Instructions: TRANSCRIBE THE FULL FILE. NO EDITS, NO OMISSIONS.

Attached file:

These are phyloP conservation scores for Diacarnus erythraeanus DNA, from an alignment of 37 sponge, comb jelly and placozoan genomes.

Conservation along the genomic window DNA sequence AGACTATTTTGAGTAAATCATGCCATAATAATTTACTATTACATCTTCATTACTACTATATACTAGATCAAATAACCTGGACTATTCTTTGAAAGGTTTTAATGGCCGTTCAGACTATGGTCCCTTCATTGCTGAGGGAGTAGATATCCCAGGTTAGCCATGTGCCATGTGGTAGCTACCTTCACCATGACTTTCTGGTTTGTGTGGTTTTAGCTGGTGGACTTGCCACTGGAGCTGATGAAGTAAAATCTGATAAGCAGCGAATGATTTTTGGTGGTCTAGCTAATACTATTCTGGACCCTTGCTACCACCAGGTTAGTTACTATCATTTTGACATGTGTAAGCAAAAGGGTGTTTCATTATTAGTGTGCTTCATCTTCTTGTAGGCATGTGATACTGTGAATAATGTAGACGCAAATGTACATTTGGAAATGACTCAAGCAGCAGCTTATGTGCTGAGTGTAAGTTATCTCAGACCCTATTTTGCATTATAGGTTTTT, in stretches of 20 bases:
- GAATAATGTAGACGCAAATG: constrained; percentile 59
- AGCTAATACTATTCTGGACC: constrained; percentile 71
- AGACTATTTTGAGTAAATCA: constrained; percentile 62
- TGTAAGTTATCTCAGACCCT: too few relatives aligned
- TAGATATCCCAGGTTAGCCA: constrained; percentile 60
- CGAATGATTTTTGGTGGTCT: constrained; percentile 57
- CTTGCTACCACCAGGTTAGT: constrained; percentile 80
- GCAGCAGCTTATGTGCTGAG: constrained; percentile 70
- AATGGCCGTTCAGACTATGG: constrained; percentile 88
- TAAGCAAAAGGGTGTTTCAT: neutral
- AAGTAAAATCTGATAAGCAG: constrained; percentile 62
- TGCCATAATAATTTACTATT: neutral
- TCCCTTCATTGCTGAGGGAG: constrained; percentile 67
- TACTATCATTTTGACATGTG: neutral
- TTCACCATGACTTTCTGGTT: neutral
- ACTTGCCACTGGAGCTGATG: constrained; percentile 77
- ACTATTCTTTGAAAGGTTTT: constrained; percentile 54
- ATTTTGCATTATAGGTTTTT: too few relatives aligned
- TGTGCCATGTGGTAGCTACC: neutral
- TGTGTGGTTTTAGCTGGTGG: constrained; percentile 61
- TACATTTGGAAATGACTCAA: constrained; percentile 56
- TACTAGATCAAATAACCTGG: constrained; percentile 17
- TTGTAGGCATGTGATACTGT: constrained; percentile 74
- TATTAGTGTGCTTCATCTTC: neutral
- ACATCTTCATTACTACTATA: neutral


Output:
These are phyloP conservation scores for Diacarnus erythraeanus DNA, from an alignment of 37 sponge, comb jelly and placozoan genomes.

Conservation along the genomic window DNA sequence AGACTATTTTGAGTAAATCATGCCATAATAATTTACTATTACATCTTCATTACTACTATATACTAGATCAAATAACCTGGACTATTCTTTGAAAGGTTTTAATGGCCGTTCAGACTATGGTCCCTTCATTGCTGAGGGAGTAGATATCCCAGGTTAGCCATGTGCCATGTGGTAGCTACCTTCACCATGACTTTCTGGTTTGTGTGGTTTTAGCTGGTGGACTTGCCACTGGAGCTGATGAAGTAAAATCTGATAAGCAGCGAATGATTTTTGGTGGTCTAGCTAATACTATTCTGGACCCTTGCTACCACCAGGTTAGTTACTATCATTTTGACATGTGTAAGCAAAAGGGTGTTTCATTATTAGTGTGCTTCATCTTCTTGTAGGCATGTGATACTGTGAATAATGTAGACGCAAATGTACATTTGGAAATGACTCAAGCAGCAGCTTATGTGCTGAGTGTAAGTTATCTCAGACCCTATTTTGCATTATAGGTTTTT, in stretches of 20 bases:
- GAATAATGTAGACGCAAATG: constrained; percentile 59
- AGCTAATACTATTCTGGACC: constrained; percentile 71
- AGACTATTTTGAGTAAATCA: constrained; percentile 62
- TGTAAGTTATCTCAGACCCT: too few relatives aligned
- TAGATATCCCAGGTTAGCCA: constrained; percentile 60
- CGAATGATTTTTGGTGGTCT: constrained; percentile 57
- CTTGCTACCACCAGGTTAGT: constrained; percentile 80
- GCAGCAGCTTATGTGCTGAG: constrained; percentile 70
- AATGGCCGTTCAGACTATGG: constrained; percentile 88
- TAAGCAAAAGGGTGTTTCAT: neutral
- AAGTAAAATCTGATAAGCAG: constrained; percentile 62
- TGCCATAATAATTTACTATT: neutral
- TCCCTTCATTGCTGAGGGAG: constrained; percentile 67
- TACTATCATTTTGACATGTG: neutral
- TTCACCATGACTTTCTGGTT: neutral
- ACTTGCCACTGGAGCTGATG: constrained; percentile 77
- ACTATTCTTTGAAAGGTTTT: constrained; percentile 54
- ATTTTGCATTATAGGTTTTT: too few relatives aligned
- TGTGCCATGTGGTAGCTACC: neutral
- TGTGTGGTTTTAGCTGGTGG: constrained; percentile 61
- TACATTTGGAAATGACTCAA: constrained; percentile 56
- TACTAGATCAAATAACCTGG: constrained; percentile 17
- TTGTAGGCATGTGATACTGT: constrained; percentile 74
- TATTAGTGTGCTTCATCTTC: neutral
- ACATCTTCATTACTACTATA: neutral